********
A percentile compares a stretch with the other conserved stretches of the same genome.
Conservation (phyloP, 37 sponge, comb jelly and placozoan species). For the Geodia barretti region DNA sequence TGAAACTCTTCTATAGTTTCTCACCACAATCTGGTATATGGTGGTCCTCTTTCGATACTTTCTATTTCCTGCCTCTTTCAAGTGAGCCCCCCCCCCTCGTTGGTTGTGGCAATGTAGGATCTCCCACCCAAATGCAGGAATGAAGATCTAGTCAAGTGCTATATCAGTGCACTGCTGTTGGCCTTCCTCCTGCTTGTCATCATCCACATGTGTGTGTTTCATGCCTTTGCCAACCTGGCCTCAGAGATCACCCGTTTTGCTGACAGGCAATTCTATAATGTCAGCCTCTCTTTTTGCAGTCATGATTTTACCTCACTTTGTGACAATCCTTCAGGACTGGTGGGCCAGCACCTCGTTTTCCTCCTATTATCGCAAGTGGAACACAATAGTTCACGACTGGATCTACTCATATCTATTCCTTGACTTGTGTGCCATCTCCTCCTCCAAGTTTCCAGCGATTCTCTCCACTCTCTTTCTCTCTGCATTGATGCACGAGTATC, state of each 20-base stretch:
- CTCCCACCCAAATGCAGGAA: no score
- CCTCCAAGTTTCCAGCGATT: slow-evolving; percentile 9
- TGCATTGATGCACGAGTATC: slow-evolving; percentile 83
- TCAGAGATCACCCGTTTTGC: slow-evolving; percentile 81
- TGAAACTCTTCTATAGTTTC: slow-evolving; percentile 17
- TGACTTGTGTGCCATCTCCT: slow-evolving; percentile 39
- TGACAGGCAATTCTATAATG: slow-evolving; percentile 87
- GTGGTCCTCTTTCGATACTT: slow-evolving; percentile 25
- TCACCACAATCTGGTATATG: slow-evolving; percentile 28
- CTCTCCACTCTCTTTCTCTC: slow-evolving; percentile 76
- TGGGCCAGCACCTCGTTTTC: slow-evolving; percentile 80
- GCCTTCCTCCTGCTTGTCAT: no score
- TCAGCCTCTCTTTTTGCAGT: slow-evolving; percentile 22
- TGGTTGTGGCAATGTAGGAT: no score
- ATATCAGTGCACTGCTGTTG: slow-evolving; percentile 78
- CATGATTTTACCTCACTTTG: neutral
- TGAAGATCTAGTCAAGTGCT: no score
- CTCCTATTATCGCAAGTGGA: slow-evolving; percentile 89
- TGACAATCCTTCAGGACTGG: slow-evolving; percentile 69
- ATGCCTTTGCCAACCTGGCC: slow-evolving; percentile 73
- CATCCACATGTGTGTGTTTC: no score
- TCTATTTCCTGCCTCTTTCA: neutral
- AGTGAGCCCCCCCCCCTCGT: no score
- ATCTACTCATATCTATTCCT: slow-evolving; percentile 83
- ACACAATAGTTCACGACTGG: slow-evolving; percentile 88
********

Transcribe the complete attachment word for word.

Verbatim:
A percentile compares a stretch with the other conserved stretches of the same genome.
Conservation (phyloP, 37 sponge, comb jelly and placozoan species). For the Geodia barretti region DNA sequence TGAAACTCTTCTATAGTTTCTCACCACAATCTGGTATATGGTGGTCCTCTTTCGATACTTTCTATTTCCTGCCTCTTTCAAGTGAGCCCCCCCCCCTCGTTGGTTGTGGCAATGTAGGATCTCCCACCCAAATGCAGGAATGAAGATCTAGTCAAGTGCTATATCAGTGCACTGCTGTTGGCCTTCCTCCTGCTTGTCATCATCCACATGTGTGTGTTTCATGCCTTTGCCAACCTGGCCTCAGAGATCACCCGTTTTGCTGACAGGCAATTCTATAATGTCAGCCTCTCTTTTTGCAGTCATGATTTTACCTCACTTTGTGACAATCCTTCAGGACTGGTGGGCCAGCACCTCGTTTTCCTCCTATTATCGCAAGTGGAACACAATAGTTCACGACTGGATCTACTCATATCTATTCCTTGACTTGTGTGCCATCTCCTCCTCCAAGTTTCCAGCGATTCTCTCCACTCTCTTTCTCTCTGCATTGATGCACGAGTATC, state of each 20-base stretch:
- CTCCCACCCAAATGCAGGAA: no score
- CCTCCAAGTTTCCAGCGATT: slow-evolving; percentile 9
- TGCATTGATGCACGAGTATC: slow-evolving; percentile 83
- TCAGAGATCACCCGTTTTGC: slow-evolving; percentile 81
- TGAAACTCTTCTATAGTTTC: slow-evolving; percentile 17
- TGACTTGTGTGCCATCTCCT: slow-evolving; percentile 39
- TGACAGGCAATTCTATAATG: slow-evolving; percentile 87
- GTGGTCCTCTTTCGATACTT: slow-evolving; percentile 25
- TCACCACAATCTGGTATATG: slow-evolving; percentile 28
- CTCTCCACTCTCTTTCTCTC: slow-evolving; percentile 76
- TGGGCCAGCACCTCGTTTTC: slow-evolving; percentile 80
- GCCTTCCTCCTGCTTGTCAT: no score
- TCAGCCTCTCTTTTTGCAGT: slow-evolving; percentile 22
- TGGTTGTGGCAATGTAGGAT: no score
- ATATCAGTGCACTGCTGTTG: slow-evolving; percentile 78
- CATGATTTTACCTCACTTTG: neutral
- TGAAGATCTAGTCAAGTGCT: no score
- CTCCTATTATCGCAAGTGGA: slow-evolving; percentile 89
- TGACAATCCTTCAGGACTGG: slow-evolving; percentile 69
- ATGCCTTTGCCAACCTGGCC: slow-evolving; percentile 73
- CATCCACATGTGTGTGTTTC: no score
- TCTATTTCCTGCCTCTTTCA: neutral
- AGTGAGCCCCCCCCCCTCGT: no score
- ATCTACTCATATCTATTCCT: slow-evolving; percentile 83
- ACACAATAGTTCACGACTGG: slow-evolving; percentile 88